Inmaculada de Melo-Martin. Rethinking Reprogenetics: Enhancing Ethical Analyses of Reprogenetic Technologies
2017, New York: Oxford University Press
Added by: Björn FreterPublisher's Note: Reprogenetic technologies, which combine the power of reproductive techniques with the tools of genetic science and technology, promise prospective parents a remarkable degree of control to pick and choose the likely characteristics of their offspring. Not only can they select embryos with or without particular genetically-related diseases and disabilities but also choose embryos with non-disease related traits such as sex. Prominent authors such as Agar, Buchanan, DeGrazia, Green, Harris, Robertson, Savulescu, and Silver have flocked to the banner of reprogenetics. For them, increased reproductive choice and reduced suffering through the elimination of genetic disease and disability are just the first step. They advocate use of these technologies to create beings who enjoy longer and healthier lives, possess greater intellectual capacities, and are capable of more refined emotional experiences. Indeed, Harris and Savulescu in particular take reprogenetic technologies to be so valuable to human beings that they have insisted that their use is not only morally permissible but morally required. Rethinking Reprogenetics challenges this mainstream view with a contextualised, gender-attentive philosophical perspective. De Melo-Martín demonstrates that you do not have to be a Luddite, social conservative, or religious zealot to resist the siren song of reprogenetics. Pointing out the flawed nature of the arguments put forward by the technologies' proponents, Rethinking Reprogenetics reveals the problematic nature of the assumptions underpinning current evaluations of these technologies and offers a framework for a more critical and sceptical assessment.Export citation in BibTeX formatExport text citationView this text on PhilPapersExport citation in Reference Manager formatExport citation in EndNote formatExport citation in Zotero format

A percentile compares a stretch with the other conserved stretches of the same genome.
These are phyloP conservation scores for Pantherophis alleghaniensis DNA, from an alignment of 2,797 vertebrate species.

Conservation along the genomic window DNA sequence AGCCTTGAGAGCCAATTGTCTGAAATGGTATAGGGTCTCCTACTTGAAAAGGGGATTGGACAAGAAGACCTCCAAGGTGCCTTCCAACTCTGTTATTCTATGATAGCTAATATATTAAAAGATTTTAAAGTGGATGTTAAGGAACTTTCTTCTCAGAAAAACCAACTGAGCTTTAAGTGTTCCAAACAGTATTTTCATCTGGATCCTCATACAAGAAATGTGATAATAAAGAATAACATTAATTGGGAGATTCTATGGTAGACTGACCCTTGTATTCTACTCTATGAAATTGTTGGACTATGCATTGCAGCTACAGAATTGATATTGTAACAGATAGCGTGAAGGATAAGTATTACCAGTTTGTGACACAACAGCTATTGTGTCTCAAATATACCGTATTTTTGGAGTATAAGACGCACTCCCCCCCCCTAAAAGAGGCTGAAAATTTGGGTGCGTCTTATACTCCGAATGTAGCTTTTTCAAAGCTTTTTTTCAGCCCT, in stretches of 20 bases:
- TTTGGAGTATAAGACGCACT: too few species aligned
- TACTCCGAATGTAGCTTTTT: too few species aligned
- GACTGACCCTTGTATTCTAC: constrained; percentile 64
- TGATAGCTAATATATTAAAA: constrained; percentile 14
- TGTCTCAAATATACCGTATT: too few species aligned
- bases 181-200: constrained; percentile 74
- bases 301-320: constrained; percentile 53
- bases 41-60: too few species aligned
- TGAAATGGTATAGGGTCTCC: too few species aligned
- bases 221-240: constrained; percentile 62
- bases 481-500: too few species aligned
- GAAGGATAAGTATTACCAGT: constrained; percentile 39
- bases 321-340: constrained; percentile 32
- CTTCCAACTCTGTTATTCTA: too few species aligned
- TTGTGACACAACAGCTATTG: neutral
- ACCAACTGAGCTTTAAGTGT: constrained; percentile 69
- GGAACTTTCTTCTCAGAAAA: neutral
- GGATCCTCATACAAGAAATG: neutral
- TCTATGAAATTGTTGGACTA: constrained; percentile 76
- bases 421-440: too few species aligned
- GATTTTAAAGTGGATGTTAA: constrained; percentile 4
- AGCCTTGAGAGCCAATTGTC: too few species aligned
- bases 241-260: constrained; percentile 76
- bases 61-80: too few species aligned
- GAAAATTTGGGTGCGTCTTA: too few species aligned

Spencer, Quayshawn. A radical solution to the Race problem
2014, Philosophy of Science 81 (5):1025-1038
Added by: Simon Fokt, Contributed by: Anonymous
Abstract: It has become customary among philosophers and biologists to claim that folk racial classification has no biological basis. This paper attempts to debunk that view. In this paper, I show that ‘race’, as used in current U.S. race talk, picks out a biologically real entity. I do this by, first, showing that ‘race’, in this use, is not a kind term, but a proper name for a set of human population groups. Next, using recent human genetic clustering results, I show that this set of human population groups is a partition of human populations that I call ‘the Blumenbach partition’.
Comment: This is a great paper to use for teaching metaphysics of raceExport citation in BibTeX formatExport text citationView this text on PhilPapersExport citation in Reference Manager formatExport citation in EndNote formatExport citation in Zotero format
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Comment: This book could be used in a variety of upper division undergraduate and graduate courses including those in bioethics, philosophy of technology, contemporary moral issues, science, technology, and society, and philosophy of medicine. It critically assesses the arguments of those who enthusiastically support reprogenetic technologies from a feminist perspective that takes science and technology to be value-laden and gendered.